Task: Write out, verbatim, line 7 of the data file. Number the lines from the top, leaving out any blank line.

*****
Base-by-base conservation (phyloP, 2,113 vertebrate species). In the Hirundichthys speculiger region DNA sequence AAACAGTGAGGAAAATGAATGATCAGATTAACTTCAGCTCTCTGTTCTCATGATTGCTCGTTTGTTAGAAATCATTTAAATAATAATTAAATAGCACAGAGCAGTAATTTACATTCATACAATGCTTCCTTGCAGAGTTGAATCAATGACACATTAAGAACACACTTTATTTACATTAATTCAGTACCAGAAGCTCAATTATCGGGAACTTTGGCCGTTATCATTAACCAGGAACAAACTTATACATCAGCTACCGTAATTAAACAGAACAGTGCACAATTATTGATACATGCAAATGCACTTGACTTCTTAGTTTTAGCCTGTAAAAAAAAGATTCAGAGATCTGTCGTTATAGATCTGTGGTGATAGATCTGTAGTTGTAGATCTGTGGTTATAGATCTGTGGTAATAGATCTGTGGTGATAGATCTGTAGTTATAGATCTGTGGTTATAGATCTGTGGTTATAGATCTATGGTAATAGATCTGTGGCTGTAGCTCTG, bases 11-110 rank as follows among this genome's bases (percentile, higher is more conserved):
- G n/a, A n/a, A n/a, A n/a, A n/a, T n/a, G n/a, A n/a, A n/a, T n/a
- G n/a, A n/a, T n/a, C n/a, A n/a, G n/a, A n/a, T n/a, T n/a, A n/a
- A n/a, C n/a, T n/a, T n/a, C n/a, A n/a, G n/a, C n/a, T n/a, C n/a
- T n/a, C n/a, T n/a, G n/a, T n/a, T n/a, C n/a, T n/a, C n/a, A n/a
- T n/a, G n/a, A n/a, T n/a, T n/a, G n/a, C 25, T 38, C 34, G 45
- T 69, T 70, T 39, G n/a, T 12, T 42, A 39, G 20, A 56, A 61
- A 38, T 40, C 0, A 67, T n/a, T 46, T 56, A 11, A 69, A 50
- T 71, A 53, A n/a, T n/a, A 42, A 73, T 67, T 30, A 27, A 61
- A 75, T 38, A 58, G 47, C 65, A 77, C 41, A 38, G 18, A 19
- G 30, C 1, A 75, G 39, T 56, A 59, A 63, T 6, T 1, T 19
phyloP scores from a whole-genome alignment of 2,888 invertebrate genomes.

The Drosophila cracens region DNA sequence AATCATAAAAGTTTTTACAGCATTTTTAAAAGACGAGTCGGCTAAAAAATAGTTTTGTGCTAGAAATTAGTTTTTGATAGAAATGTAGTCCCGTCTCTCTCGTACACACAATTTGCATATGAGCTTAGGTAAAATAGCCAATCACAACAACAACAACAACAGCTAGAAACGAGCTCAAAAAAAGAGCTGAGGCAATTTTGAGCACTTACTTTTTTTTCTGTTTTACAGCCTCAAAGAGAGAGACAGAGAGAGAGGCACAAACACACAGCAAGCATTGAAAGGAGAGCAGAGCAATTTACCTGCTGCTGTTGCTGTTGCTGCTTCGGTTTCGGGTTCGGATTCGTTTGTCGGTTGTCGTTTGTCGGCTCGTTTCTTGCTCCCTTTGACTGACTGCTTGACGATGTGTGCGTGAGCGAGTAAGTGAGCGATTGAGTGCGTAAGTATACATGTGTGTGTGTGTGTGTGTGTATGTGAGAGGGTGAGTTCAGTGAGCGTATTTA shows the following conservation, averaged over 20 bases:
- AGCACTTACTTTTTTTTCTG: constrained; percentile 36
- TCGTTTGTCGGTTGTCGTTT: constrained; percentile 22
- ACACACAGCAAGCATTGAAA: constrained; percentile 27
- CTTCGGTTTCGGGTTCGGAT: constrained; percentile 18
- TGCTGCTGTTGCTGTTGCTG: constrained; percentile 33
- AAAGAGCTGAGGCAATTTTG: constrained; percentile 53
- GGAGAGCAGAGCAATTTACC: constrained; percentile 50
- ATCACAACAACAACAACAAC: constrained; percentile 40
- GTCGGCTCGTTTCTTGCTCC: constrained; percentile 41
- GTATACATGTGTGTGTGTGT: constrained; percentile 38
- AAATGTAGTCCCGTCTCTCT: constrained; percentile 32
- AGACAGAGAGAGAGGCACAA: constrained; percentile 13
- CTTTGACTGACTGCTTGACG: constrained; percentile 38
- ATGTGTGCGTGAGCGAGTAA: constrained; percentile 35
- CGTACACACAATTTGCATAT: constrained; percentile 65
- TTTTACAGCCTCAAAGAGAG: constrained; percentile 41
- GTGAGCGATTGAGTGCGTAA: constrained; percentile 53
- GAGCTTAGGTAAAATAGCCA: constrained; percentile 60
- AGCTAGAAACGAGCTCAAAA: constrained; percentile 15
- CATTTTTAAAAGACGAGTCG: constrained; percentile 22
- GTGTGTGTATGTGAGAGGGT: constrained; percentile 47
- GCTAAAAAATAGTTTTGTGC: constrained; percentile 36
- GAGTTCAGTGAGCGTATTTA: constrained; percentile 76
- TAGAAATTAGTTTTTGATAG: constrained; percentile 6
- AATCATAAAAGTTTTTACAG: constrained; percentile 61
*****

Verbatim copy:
- T 69, T 70, T 39, G n/a, T 12, T 42, A 39, G 20, A 56, A 61